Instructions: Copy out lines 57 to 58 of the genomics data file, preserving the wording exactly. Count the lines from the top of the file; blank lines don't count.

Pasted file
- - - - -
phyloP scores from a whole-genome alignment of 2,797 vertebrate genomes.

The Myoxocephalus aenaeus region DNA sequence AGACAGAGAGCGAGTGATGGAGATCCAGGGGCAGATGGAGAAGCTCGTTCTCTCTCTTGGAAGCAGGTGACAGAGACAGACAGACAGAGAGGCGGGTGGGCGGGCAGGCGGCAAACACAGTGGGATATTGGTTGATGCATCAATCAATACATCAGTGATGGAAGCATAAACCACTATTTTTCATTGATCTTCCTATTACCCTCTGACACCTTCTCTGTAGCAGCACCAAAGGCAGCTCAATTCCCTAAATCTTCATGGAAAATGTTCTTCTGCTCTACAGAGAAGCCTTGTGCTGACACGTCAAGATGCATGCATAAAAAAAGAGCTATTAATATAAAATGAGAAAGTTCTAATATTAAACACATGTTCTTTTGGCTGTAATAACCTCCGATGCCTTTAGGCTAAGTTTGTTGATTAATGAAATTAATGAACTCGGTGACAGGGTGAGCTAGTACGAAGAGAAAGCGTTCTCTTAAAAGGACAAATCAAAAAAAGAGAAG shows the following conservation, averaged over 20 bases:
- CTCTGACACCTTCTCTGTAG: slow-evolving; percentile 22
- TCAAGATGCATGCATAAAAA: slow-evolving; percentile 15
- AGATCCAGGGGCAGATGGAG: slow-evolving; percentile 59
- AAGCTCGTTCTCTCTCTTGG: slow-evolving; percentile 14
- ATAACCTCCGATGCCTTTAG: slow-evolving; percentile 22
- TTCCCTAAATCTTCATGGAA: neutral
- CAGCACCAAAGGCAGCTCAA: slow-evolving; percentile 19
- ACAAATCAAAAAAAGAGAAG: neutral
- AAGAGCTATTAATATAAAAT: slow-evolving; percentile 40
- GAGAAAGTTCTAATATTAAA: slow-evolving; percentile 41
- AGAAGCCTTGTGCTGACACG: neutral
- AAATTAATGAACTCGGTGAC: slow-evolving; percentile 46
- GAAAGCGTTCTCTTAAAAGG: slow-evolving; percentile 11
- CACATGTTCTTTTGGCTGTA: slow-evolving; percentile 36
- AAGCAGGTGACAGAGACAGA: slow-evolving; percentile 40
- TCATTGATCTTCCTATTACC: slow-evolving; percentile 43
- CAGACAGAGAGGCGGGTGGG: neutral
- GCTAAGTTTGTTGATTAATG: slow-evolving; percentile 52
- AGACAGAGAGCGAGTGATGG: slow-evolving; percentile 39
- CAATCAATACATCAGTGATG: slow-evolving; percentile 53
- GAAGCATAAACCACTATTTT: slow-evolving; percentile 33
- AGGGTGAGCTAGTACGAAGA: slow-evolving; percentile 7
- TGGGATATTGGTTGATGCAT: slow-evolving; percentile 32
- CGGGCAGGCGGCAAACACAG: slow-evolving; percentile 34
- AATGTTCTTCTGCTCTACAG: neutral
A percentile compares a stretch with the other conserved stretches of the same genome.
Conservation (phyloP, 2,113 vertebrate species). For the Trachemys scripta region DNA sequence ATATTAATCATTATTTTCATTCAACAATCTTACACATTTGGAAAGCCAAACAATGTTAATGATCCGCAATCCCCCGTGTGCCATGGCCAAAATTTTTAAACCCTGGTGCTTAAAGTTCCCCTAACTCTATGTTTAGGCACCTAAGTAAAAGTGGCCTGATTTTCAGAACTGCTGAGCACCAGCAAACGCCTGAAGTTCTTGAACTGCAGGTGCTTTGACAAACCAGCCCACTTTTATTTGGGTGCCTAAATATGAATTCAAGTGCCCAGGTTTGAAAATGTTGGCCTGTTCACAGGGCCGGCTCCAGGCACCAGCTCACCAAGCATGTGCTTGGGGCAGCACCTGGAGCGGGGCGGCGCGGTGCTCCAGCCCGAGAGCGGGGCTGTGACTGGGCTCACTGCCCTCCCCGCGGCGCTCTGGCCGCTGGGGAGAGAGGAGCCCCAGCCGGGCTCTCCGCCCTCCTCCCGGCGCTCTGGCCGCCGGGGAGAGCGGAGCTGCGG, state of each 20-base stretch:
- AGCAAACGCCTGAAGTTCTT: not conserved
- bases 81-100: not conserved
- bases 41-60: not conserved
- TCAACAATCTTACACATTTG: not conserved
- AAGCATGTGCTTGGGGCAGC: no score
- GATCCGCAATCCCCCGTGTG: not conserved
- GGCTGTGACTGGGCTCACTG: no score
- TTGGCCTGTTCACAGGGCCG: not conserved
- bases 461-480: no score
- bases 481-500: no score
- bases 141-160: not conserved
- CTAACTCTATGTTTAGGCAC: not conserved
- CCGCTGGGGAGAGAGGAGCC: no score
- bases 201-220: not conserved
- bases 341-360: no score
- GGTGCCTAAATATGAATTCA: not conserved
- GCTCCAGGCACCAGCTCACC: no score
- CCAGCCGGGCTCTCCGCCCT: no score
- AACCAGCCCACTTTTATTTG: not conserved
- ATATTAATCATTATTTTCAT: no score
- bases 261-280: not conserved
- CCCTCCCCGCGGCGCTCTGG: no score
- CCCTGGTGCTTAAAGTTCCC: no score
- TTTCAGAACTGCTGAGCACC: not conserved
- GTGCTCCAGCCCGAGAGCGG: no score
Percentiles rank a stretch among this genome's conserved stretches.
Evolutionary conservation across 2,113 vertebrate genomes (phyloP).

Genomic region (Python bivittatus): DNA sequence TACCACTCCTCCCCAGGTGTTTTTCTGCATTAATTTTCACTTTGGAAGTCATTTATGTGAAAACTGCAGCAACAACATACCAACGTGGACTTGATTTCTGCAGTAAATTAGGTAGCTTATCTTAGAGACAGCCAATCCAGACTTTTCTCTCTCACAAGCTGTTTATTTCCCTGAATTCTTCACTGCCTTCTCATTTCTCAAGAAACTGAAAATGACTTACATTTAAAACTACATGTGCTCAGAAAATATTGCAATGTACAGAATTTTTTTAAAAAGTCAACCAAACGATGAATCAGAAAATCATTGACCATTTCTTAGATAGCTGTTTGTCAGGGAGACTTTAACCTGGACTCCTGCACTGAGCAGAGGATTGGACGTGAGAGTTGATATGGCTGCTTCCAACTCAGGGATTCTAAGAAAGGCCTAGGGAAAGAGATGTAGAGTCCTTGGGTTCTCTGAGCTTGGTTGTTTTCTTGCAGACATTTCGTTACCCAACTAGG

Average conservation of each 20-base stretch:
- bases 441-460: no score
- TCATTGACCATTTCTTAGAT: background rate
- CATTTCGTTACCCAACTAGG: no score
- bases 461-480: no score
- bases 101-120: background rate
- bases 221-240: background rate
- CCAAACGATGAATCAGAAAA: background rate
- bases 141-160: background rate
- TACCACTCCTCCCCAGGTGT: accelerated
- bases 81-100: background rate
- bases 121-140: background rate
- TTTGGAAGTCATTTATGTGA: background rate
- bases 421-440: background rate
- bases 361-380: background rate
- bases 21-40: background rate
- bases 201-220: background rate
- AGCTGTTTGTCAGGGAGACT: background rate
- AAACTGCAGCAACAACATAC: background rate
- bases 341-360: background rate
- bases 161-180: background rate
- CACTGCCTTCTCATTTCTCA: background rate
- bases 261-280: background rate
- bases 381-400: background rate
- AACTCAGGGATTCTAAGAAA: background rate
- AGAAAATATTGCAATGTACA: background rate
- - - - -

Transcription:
Genomic region (Python bivittatus): DNA sequence TACCACTCCTCCCCAGGTGTTTTTCTGCATTAATTTTCACTTTGGAAGTCATTTATGTGAAAACTGCAGCAACAACATACCAACGTGGACTTGATTTCTGCAGTAAATTAGGTAGCTTATCTTAGAGACAGCCAATCCAGACTTTTCTCTCTCACAAGCTGTTTATTTCCCTGAATTCTTCACTGCCTTCTCATTTCTCAAGAAACTGAAAATGACTTACATTTAAAACTACATGTGCTCAGAAAATATTGCAATGTACAGAATTTTTTTAAAAAGTCAACCAAACGATGAATCAGAAAATCATTGACCATTTCTTAGATAGCTGTTTGTCAGGGAGACTTTAACCTGGACTCCTGCACTGAGCAGAGGATTGGACGTGAGAGTTGATATGGCTGCTTCCAACTCAGGGATTCTAAGAAAGGCCTAGGGAAAGAGATGTAGAGTCCTTGGGTTCTCTGAGCTTGGTTGTTTTCTTGCAGACATTTCGTTACCCAACTAGG

Average conservation of each 20-base stretch: